God created the heavens and the earth, for his own purpose. Man was created by God to rein over the Earth. Job, an innocent God-fearing rich man, was struck down by a series of grave calamities that destroyed his wealth, his family, and afflicted him with a dreadful and painful disease. In answer to his constant prayers God spoke with Job. While God did not address Job’s question of why the calamities had befallen him, he spoke of the world that he had created. Thereby teaching Job that God created all things, including evil, and that bad things can happen to good people.
Job’s Talk With God
God created the heavens and the earth for his own purpose. Man was created by God to reign over the Earth. Job, an innocent God-fearing rich man, was struck down by a series of grave calamities that destroyed his wealth, his family, and afflicted him with a dreadful and painful disease. The conventional wisdom of the time taught men who were righteous and obeyed God s law would prosper, while sin would cause suffering. In contrast to the conventional wisdom while Job suffered his calamities he steadfastly maintained his innocence, while maintaining a constant prayer vigil with God.
During Job’s era God punished sinners or evildoers. This lesson had been taught and proven by God s judgment for centuries. Adam and Eve had been evicted from the Garden of Eden for their disobedience by eating the fruit from the forbidden tree of life. This act of evil or the “original sin” resulted in their punishment of being banished from the Garden of Eden.
In the time of Noah, God saw that mankind s hearts and minds had become corrupted. God found righteousness in Noah, so God had Noah build a great ark that was filled with two of every kind of animal. When Noah and his family were aboard the ark God destroyed the earth and all of mankind with a giant flood except for those in the ark.
The Israelites frequently committed great acts of wrongdoing or sin that resulted in divine chastening. The Israelites, for their sins, had their lands overthrown and the people enslaved. On being enslaved the people of Israel would cry out in prayer for God’s deliverance in their time of crisis. God would hear their cries and be moved by them. God would raise up great leaders (or judges) to restore the land Israel and restore peace to its people.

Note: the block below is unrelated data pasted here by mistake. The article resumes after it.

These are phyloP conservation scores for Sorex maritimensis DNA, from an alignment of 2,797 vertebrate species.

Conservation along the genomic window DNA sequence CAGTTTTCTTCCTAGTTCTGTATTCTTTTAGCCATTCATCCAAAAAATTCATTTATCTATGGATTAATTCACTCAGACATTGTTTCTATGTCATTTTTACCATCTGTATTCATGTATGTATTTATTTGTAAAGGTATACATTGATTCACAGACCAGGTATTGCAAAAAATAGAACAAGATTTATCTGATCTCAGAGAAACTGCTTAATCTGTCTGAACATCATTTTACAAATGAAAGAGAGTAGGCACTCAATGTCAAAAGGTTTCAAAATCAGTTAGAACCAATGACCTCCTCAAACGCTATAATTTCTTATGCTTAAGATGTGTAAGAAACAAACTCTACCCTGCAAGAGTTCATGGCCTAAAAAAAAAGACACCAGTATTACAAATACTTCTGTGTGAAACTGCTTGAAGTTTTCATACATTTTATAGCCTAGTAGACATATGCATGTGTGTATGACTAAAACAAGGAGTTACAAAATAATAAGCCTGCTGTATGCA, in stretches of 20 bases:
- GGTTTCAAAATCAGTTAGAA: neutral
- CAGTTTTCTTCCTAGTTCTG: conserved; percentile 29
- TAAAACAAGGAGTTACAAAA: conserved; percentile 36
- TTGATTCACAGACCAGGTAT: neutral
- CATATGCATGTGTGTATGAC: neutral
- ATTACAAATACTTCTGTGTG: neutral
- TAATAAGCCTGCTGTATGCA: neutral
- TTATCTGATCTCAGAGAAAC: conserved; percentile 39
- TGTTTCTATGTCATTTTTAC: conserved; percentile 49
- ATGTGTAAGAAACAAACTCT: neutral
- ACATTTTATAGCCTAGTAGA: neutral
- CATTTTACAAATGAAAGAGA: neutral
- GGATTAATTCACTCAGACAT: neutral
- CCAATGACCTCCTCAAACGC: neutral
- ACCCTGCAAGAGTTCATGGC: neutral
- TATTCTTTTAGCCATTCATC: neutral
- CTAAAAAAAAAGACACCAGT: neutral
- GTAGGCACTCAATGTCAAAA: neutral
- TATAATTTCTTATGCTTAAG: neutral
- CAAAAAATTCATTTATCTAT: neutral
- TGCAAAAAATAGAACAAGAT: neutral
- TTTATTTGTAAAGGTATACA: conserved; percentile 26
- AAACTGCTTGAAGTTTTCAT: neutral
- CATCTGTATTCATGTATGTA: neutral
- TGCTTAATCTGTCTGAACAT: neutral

This dueteronomistic cycle or the cycle of judges was a frequent and reoccurring theme throughout the history of Israel. Hence supporting the belief that evildoers or sinners were punished and the righteous were rewarded. The answer to punishment for sin or evil had been to offer a sacrificial offering as a covenant from their sins and prayed for forgiveness.
The afflictions that had befallen Job, while he had committed no sin, led his wife and friends to accuse him of lying and that he had committed some great sin. Job s response was that he prayed to convince God and man of his innocence. After which Job sought God in prayer, God spoke directly with Job. By God speaking directly to Job, this proved that Job was an innocent man, without God directly saying that he was without sin.
God did not address Job’s question of why the calamities had befallen him, God instead spoke of the world that he had created. God s discussion with Job was not one of chastising him for Job s anger during his prayers; his tone of the conversation was one of teaching.
One thing God taught Job through this ordeal was that he created the light, the dark, the heavens, and the earth; as well as all the creatures, beings and things upon it. God said, Do you know the ordinances of the Heavens? Can you establish their rule on the earth? Job already knew that God had created all things and acknowledged that he had a finite knowledge of the world.
By Job s acknowledgement of his ignorance of God s will and repentance, he knew that while grave calamities had befell him it had not been because of any sin or evil he had done. Job did not understand God s will, but discovered that all things that happened were part of God s infinite wisdom. This new understanding was that God had created all things, including evil, and that bad things could happen to good people.
K. Baker (Ed.) (1995). The NIV Study Bible (pp. 766-771). Grand Rapids: Zondervan Publishing House.